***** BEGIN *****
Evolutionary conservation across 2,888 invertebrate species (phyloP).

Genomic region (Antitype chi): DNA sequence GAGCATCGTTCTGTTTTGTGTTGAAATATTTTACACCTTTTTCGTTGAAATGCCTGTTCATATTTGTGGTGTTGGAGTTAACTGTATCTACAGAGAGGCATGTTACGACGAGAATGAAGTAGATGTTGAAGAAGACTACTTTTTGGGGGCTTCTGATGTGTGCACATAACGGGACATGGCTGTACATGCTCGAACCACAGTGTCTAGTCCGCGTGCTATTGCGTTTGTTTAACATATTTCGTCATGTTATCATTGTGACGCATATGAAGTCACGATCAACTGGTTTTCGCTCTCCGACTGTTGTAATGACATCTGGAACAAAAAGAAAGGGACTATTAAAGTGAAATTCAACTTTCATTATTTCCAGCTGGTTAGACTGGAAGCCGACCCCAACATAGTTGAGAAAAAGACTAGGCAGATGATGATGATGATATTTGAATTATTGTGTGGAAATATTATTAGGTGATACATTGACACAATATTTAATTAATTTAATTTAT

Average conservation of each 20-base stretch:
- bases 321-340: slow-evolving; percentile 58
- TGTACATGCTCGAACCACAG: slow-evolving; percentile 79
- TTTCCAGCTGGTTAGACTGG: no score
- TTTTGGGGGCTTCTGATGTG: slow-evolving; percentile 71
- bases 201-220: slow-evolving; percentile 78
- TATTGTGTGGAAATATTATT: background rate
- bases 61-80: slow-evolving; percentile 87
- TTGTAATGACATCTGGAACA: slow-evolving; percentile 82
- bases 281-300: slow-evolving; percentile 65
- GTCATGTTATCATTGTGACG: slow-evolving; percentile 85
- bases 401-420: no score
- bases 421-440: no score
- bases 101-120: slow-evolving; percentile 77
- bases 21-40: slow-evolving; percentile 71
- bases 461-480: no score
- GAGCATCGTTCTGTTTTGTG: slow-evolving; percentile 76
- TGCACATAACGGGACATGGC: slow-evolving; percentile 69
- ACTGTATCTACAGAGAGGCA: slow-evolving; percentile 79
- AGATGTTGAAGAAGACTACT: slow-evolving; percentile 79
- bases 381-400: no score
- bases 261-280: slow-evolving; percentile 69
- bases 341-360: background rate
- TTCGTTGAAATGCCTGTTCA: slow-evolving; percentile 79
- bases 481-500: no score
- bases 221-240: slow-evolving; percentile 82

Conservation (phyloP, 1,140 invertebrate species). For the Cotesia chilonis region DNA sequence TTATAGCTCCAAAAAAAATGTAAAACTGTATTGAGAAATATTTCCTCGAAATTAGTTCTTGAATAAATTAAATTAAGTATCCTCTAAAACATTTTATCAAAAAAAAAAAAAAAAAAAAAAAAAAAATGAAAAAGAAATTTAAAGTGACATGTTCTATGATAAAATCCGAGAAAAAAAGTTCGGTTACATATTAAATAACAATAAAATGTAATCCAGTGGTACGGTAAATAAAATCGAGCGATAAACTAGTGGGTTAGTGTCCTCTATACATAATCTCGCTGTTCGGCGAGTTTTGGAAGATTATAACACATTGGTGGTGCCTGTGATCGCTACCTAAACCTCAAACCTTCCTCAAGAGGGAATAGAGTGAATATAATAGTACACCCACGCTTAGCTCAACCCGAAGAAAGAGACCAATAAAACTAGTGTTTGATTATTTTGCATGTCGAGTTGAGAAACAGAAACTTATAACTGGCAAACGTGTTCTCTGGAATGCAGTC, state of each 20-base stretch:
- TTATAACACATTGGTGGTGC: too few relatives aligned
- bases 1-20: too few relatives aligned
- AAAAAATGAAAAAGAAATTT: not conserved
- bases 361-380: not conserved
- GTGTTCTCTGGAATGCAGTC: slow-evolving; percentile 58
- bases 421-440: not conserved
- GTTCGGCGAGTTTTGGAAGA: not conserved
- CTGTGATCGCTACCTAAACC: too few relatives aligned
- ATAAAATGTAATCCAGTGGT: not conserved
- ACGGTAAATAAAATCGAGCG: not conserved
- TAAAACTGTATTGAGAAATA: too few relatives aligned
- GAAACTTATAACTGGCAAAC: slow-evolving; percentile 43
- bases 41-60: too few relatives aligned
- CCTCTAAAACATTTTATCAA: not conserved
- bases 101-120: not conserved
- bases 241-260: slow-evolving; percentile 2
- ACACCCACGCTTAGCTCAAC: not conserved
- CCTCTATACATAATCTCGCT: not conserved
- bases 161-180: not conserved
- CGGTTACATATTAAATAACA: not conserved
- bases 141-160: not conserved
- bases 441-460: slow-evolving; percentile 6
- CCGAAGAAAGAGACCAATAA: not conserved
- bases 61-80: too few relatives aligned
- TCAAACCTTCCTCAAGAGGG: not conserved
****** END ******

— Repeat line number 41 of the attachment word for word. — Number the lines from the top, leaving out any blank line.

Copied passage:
- GAAACTTATAACTGGCAAAC: slow-evolving; percentile 43